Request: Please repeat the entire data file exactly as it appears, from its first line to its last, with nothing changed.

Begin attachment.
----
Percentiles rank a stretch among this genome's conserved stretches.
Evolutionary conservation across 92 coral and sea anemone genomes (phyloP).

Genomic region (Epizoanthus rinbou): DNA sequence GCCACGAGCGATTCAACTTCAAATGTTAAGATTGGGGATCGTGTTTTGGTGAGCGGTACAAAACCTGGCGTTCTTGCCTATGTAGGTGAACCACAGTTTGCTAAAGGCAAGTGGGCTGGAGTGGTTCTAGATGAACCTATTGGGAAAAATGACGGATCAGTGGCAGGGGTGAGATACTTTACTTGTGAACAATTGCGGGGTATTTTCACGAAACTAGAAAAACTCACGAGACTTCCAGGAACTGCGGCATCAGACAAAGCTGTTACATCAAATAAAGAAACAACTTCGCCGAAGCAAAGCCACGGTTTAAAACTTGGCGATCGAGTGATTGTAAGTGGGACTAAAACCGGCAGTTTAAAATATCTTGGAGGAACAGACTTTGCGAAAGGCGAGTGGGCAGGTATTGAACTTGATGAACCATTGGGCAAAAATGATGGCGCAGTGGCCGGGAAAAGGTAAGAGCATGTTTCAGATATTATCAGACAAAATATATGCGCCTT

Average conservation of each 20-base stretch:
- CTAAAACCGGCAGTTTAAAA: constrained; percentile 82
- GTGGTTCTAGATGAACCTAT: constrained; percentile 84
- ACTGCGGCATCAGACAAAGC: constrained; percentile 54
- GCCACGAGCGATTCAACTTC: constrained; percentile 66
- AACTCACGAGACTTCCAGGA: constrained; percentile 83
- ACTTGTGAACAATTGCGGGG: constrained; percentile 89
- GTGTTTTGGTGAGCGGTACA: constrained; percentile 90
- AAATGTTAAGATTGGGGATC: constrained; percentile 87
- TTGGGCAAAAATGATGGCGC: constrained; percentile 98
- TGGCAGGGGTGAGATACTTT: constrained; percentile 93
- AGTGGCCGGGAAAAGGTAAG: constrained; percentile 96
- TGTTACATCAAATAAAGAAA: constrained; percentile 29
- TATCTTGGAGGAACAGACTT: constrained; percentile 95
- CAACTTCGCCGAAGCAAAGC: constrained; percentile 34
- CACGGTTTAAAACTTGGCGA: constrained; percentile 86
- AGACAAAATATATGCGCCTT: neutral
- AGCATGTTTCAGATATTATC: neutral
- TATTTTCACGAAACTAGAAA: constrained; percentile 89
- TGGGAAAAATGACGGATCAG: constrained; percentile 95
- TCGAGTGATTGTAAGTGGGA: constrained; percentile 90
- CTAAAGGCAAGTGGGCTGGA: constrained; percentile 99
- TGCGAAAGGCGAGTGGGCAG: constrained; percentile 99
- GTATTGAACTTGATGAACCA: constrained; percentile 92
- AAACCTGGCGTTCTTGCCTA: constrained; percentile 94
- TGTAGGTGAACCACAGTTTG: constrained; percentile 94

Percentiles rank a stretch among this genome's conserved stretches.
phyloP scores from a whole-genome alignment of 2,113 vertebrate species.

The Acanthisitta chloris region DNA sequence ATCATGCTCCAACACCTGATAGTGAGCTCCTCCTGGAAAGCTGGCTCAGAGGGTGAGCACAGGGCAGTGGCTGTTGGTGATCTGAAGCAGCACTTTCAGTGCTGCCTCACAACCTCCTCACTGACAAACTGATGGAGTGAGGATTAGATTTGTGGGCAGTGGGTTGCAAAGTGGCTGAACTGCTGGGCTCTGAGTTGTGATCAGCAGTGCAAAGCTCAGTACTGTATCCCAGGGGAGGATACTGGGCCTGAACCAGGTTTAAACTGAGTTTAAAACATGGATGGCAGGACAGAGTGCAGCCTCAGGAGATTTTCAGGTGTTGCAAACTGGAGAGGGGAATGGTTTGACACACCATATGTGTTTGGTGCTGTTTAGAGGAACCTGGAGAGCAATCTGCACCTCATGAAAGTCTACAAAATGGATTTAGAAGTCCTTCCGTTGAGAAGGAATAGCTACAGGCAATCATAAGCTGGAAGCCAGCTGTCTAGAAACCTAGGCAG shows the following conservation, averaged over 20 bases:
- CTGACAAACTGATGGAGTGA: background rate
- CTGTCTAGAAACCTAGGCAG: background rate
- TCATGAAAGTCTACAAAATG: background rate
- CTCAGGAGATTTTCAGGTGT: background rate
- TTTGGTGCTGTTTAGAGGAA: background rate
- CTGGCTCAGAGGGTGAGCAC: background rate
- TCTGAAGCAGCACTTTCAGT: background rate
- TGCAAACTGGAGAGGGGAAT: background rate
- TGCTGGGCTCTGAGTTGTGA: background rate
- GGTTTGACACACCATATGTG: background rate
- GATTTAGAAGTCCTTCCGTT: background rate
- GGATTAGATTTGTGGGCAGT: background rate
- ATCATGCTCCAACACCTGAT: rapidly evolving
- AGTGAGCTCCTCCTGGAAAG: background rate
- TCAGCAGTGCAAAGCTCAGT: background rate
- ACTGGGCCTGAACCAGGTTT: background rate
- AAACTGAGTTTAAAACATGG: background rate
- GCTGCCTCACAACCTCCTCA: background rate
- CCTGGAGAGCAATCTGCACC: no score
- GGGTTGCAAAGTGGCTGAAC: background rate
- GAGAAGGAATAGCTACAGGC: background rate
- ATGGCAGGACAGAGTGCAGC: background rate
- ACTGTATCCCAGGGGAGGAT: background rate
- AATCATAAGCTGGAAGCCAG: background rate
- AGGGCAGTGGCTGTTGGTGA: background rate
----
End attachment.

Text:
Percentiles rank a stretch among this genome's conserved stretches.
Evolutionary conservation across 92 coral and sea anemone genomes (phyloP).

Genomic region (Epizoanthus rinbou): DNA sequence GCCACGAGCGATTCAACTTCAAATGTTAAGATTGGGGATCGTGTTTTGGTGAGCGGTACAAAACCTGGCGTTCTTGCCTATGTAGGTGAACCACAGTTTGCTAAAGGCAAGTGGGCTGGAGTGGTTCTAGATGAACCTATTGGGAAAAATGACGGATCAGTGGCAGGGGTGAGATACTTTACTTGTGAACAATTGCGGGGTATTTTCACGAAACTAGAAAAACTCACGAGACTTCCAGGAACTGCGGCATCAGACAAAGCTGTTACATCAAATAAAGAAACAACTTCGCCGAAGCAAAGCCACGGTTTAAAACTTGGCGATCGAGTGATTGTAAGTGGGACTAAAACCGGCAGTTTAAAATATCTTGGAGGAACAGACTTTGCGAAAGGCGAGTGGGCAGGTATTGAACTTGATGAACCATTGGGCAAAAATGATGGCGCAGTGGCCGGGAAAAGGTAAGAGCATGTTTCAGATATTATCAGACAAAATATATGCGCCTT

Average conservation of each 20-base stretch:
- CTAAAACCGGCAGTTTAAAA: constrained; percentile 82
- GTGGTTCTAGATGAACCTAT: constrained; percentile 84
- ACTGCGGCATCAGACAAAGC: constrained; percentile 54
- GCCACGAGCGATTCAACTTC: constrained; percentile 66
- AACTCACGAGACTTCCAGGA: constrained; percentile 83
- ACTTGTGAACAATTGCGGGG: constrained; percentile 89
- GTGTTTTGGTGAGCGGTACA: constrained; percentile 90
- AAATGTTAAGATTGGGGATC: constrained; percentile 87
- TTGGGCAAAAATGATGGCGC: constrained; percentile 98
- TGGCAGGGGTGAGATACTTT: constrained; percentile 93
- AGTGGCCGGGAAAAGGTAAG: constrained; percentile 96
- TGTTACATCAAATAAAGAAA: constrained; percentile 29
- TATCTTGGAGGAACAGACTT: constrained; percentile 95
- CAACTTCGCCGAAGCAAAGC: constrained; percentile 34
- CACGGTTTAAAACTTGGCGA: constrained; percentile 86
- AGACAAAATATATGCGCCTT: neutral
- AGCATGTTTCAGATATTATC: neutral
- TATTTTCACGAAACTAGAAA: constrained; percentile 89
- TGGGAAAAATGACGGATCAG: constrained; percentile 95
- TCGAGTGATTGTAAGTGGGA: constrained; percentile 90
- CTAAAGGCAAGTGGGCTGGA: constrained; percentile 99
- TGCGAAAGGCGAGTGGGCAG: constrained; percentile 99
- GTATTGAACTTGATGAACCA: constrained; percentile 92
- AAACCTGGCGTTCTTGCCTA: constrained; percentile 94
- TGTAGGTGAACCACAGTTTG: constrained; percentile 94

Percentiles rank a stretch among this genome's conserved stretches.
phyloP scores from a whole-genome alignment of 2,113 vertebrate species.

The Acanthisitta chloris region DNA sequence ATCATGCTCCAACACCTGATAGTGAGCTCCTCCTGGAAAGCTGGCTCAGAGGGTGAGCACAGGGCAGTGGCTGTTGGTGATCTGAAGCAGCACTTTCAGTGCTGCCTCACAACCTCCTCACTGACAAACTGATGGAGTGAGGATTAGATTTGTGGGCAGTGGGTTGCAAAGTGGCTGAACTGCTGGGCTCTGAGTTGTGATCAGCAGTGCAAAGCTCAGTACTGTATCCCAGGGGAGGATACTGGGCCTGAACCAGGTTTAAACTGAGTTTAAAACATGGATGGCAGGACAGAGTGCAGCCTCAGGAGATTTTCAGGTGTTGCAAACTGGAGAGGGGAATGGTTTGACACACCATATGTGTTTGGTGCTGTTTAGAGGAACCTGGAGAGCAATCTGCACCTCATGAAAGTCTACAAAATGGATTTAGAAGTCCTTCCGTTGAGAAGGAATAGCTACAGGCAATCATAAGCTGGAAGCCAGCTGTCTAGAAACCTAGGCAG shows the following conservation, averaged over 20 bases:
- CTGACAAACTGATGGAGTGA: background rate
- CTGTCTAGAAACCTAGGCAG: background rate
- TCATGAAAGTCTACAAAATG: background rate
- CTCAGGAGATTTTCAGGTGT: background rate
- TTTGGTGCTGTTTAGAGGAA: background rate
- CTGGCTCAGAGGGTGAGCAC: background rate
- TCTGAAGCAGCACTTTCAGT: background rate
- TGCAAACTGGAGAGGGGAAT: background rate
- TGCTGGGCTCTGAGTTGTGA: background rate
- GGTTTGACACACCATATGTG: background rate
- GATTTAGAAGTCCTTCCGTT: background rate
- GGATTAGATTTGTGGGCAGT: background rate
- ATCATGCTCCAACACCTGAT: rapidly evolving
- AGTGAGCTCCTCCTGGAAAG: background rate
- TCAGCAGTGCAAAGCTCAGT: background rate
- ACTGGGCCTGAACCAGGTTT: background rate
- AAACTGAGTTTAAAACATGG: background rate
- GCTGCCTCACAACCTCCTCA: background rate
- CCTGGAGAGCAATCTGCACC: no score
- GGGTTGCAAAGTGGCTGAAC: background rate
- GAGAAGGAATAGCTACAGGC: background rate
- ATGGCAGGACAGAGTGCAGC: background rate
- ACTGTATCCCAGGGGAGGAT: background rate
- AATCATAAGCTGGAAGCCAG: background rate
- AGGGCAGTGGCTGTTGGTGA: background rate